|Project by FloridaArt||posted 1556 days ago||4012 views||30 times favorited||2 comments|
April, 2010—There is a good how-to article on this in Fine Woodworking, Issue 210 (Feb, 2010), page 54, by Patrick Sullivan. My neighbor, Sawdust Tom, made one. When I saw his and saw how well it worked I decided to make one too. Only I made a few changes. Here is a list:
Change #1: Instead of plywood only, I made the vertical fence out of a layer of 3/4 MDF glued to 3/4 plywood. Plenty strong and straight, and the wood being cut glides easier on the MDF, in my opinion.
Change #2: I put the pivot point and the pivot control knob both on the left side of the fence. This just seemed simpler to me. I even considered eliminating the pivot function altogether, since blade drift has not been an issue since I switched to the Carter Guide system. But if I ever go back to a wider blade and cool blocks, I will need the pivot.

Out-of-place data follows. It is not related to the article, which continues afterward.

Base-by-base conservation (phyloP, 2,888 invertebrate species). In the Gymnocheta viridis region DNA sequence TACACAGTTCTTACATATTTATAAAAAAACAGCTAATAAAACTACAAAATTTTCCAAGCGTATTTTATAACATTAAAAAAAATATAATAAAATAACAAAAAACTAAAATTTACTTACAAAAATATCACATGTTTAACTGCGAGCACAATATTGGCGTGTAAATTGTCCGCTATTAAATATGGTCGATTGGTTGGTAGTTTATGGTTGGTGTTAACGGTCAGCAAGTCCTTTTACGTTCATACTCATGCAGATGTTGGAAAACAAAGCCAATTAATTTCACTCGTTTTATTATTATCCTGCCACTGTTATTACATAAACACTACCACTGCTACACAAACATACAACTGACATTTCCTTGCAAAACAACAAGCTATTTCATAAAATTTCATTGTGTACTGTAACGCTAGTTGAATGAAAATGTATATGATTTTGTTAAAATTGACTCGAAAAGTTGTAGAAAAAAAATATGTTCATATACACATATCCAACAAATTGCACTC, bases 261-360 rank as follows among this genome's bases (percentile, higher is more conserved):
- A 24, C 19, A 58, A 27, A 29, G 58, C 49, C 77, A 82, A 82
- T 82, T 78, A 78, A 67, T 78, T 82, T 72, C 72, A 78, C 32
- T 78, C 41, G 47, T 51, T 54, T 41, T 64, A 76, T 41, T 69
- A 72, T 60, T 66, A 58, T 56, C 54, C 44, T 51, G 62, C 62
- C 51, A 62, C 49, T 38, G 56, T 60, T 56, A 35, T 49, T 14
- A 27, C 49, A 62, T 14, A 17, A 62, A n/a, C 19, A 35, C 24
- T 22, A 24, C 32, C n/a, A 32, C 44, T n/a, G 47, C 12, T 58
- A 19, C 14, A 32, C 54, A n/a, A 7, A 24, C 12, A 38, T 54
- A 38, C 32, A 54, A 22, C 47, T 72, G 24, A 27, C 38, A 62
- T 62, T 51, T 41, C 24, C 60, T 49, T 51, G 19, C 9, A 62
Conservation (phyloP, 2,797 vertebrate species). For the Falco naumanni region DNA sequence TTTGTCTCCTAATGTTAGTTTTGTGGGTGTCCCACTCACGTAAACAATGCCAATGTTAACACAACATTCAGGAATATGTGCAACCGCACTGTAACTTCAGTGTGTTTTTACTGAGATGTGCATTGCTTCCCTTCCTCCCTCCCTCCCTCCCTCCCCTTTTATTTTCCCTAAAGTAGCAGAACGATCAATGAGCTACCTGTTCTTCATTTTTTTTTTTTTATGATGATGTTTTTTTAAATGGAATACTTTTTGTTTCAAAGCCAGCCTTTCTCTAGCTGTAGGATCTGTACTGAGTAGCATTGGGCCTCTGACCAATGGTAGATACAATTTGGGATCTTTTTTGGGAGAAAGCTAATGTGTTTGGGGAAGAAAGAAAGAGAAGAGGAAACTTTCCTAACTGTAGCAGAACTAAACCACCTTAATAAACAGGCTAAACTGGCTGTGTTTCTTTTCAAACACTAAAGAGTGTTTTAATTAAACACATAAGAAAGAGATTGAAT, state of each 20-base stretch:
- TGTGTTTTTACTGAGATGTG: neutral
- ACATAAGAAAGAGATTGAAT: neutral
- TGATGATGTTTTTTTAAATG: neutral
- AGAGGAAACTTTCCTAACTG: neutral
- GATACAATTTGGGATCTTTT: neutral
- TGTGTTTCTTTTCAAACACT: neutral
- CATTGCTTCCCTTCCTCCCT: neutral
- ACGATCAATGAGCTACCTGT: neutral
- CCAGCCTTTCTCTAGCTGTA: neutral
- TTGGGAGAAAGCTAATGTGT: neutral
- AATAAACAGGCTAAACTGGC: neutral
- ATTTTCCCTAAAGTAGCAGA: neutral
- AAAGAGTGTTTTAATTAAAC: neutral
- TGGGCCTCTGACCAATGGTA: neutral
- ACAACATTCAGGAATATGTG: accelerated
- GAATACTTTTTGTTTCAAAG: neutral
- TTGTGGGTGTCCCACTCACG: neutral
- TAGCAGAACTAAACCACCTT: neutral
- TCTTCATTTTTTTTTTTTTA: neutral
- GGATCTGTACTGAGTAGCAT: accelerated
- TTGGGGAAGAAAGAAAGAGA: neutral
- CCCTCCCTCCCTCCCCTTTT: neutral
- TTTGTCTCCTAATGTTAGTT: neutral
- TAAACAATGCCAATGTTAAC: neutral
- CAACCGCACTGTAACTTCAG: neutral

Change #3: For the lock I used a hold-down clamp. The rubber foot on the clamp engages on the angle iron and is quick to release. However, after I was all done I realized a serious flaw in my implementation. The hold down clamp is not on top of the pivot point. This means that it won’t work if I pivot the fence for blade drift. The solution is to put the hold-down clamp directly centered over the pivot bolt. This would be a fairly easy modification.
Change #4: The home center sells the angle iron in 3-foot lengths, but only 24-inches is required for this project. So I used the left-over piece to help brace and support the fence. See photos.
Overall this was a fun project, and I love how easy the fence glides, and how rigid it is when locked. This fence will allow me to do a lot more with my band saw.
-- Art | Bradenton, Florida